Other areas of cost containment focus are reduction of waste and a movement towards standardization within a firm of size/format. For example, several in-plants cited they are required by their internal customers to handle a specific size/shape envelopes, resulting in a cumulative need of up to 500 different types of envelopes. Rationalizing standard size/shape envelopes provides an immediate savings impact.
This has become even more important with the downturn effects of the recession, as many envelope manufacturers have scaled back their production capabilities, resulting in price increases in envelopes. When buying 100 million envelopes or more of a wide range of shapes and sizes these incremental cost increases matter.
Typically last on the list of cost containment concerns is printing hardware. Most have a good understanding of their costs per printed piece, mailed piece, etc., but few have a detailed awareness of the implication of certain costs associated with printing. For example, one in-plant had recently acquired a continuous-feed color electrophotographic printer whose electricity demands for fusing caused a very high increase in the utility bill. By the time it was installed and up and running, it was too late to control this cost. In looking at hardware, a key concern for in-plants these days is the up-front acquisition cost. Some lease, some purchase, some require a ROI of 18 months, some amortize anything purchased over $250 and others anything over $1 million. These factors greatly depend upon the philosophy and state of business of each respective company. The key finding is that most err in favor of having less capacity when acquiring new hardware rather than acquiring more than they need, but might grow into. This puts many of the inkjet production printer specifications beyond the need of current in-plant desires.
While one might draw the conclusion that there is little hope for moving transaction in-plant printers to production continuous feed color printers, this is not correct. While print volumes at in-plants appear to be on a systemic downward decline, there is great saving to be gained for many by consolidating cut-sheet and monochrome continuous feed electrophotographic printers with production ink jet printers for the simple reason of a reduction in the amount of hardware that needs to be maintained and the productivity benefit that allows for lower cost of consumables.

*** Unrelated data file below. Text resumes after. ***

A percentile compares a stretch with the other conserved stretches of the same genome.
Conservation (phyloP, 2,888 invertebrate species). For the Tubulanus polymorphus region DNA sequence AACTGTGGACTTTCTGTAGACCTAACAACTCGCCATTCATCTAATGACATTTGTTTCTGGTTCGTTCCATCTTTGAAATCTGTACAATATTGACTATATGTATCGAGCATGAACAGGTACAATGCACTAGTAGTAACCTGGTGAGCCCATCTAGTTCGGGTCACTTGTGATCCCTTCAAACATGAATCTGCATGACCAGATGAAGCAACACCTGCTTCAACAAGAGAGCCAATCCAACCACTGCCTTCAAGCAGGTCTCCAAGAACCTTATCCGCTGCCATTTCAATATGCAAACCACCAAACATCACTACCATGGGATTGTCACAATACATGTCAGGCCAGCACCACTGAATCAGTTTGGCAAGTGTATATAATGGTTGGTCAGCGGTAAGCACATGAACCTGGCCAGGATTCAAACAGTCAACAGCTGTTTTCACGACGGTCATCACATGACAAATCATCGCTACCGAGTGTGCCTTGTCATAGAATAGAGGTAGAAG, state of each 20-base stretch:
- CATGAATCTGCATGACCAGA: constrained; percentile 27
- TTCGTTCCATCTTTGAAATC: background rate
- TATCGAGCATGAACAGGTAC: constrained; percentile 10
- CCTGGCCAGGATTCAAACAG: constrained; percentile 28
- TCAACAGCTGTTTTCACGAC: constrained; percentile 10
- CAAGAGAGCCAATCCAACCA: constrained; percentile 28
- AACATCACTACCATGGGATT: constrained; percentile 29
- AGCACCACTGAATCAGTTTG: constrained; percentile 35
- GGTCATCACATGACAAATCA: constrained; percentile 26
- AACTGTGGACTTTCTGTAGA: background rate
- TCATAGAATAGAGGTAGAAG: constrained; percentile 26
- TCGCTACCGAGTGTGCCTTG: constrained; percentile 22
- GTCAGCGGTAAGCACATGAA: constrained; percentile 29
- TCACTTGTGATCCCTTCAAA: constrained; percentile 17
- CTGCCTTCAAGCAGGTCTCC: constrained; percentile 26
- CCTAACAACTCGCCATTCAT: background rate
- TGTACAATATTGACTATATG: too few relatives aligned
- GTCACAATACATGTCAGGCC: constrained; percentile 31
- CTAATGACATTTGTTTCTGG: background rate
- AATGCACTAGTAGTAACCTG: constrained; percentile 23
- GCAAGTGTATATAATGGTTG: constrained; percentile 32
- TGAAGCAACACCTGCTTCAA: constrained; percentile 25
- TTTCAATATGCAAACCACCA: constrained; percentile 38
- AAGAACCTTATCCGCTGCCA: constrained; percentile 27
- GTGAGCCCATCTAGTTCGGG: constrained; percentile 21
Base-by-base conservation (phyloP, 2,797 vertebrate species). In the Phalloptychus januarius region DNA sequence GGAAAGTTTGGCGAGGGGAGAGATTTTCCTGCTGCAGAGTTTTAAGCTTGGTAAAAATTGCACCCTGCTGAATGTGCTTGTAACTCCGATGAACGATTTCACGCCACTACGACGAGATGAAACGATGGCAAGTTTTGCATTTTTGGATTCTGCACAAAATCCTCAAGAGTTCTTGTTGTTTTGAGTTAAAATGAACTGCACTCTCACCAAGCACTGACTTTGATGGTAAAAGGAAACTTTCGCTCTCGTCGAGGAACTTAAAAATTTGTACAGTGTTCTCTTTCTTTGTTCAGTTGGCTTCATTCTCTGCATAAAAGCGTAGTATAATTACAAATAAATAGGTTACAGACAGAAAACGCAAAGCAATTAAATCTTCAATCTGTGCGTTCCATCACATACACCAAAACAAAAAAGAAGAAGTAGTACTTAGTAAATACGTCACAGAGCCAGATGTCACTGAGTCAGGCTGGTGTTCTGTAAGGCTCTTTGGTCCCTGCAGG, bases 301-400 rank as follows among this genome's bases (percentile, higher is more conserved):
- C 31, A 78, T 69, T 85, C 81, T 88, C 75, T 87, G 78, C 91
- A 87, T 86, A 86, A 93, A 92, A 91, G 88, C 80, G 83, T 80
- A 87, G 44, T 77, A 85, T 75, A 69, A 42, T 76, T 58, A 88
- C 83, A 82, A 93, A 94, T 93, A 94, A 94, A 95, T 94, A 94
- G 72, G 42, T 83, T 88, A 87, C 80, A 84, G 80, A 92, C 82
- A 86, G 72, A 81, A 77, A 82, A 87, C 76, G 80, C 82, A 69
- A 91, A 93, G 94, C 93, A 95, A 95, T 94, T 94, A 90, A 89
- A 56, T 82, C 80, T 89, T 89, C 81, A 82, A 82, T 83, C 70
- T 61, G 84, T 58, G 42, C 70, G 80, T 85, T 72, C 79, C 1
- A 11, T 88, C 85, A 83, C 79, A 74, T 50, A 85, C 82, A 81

The hurdle for many is the upfront cost required to switch out their legacy systems, the anticipated ramp up time to move their internal customers to color (which may not matter since they can print lower-cost monochrome output on ink jet printers than electrophotographic printers), and the difficulty in securing any capital budget for equipment as their volumes continue to decrease due to suppression and the impact of electronic communication alternatives.
However, competitive pressure between the various marketing departments of these financial and insurance providers will gradually make color a default requirement. The digital printer manufacturer who is able to provide a duplex color production continuous ink jet system with a real life print volume sweet spot of under five million pages per month with an acquisition cost below $1 million will serve transaction in-plant printers well, enabling them to re-define the value that they provide to their internal customers. There is a need for color, but this need is in a form that has to be accessible to the current state of in-plants.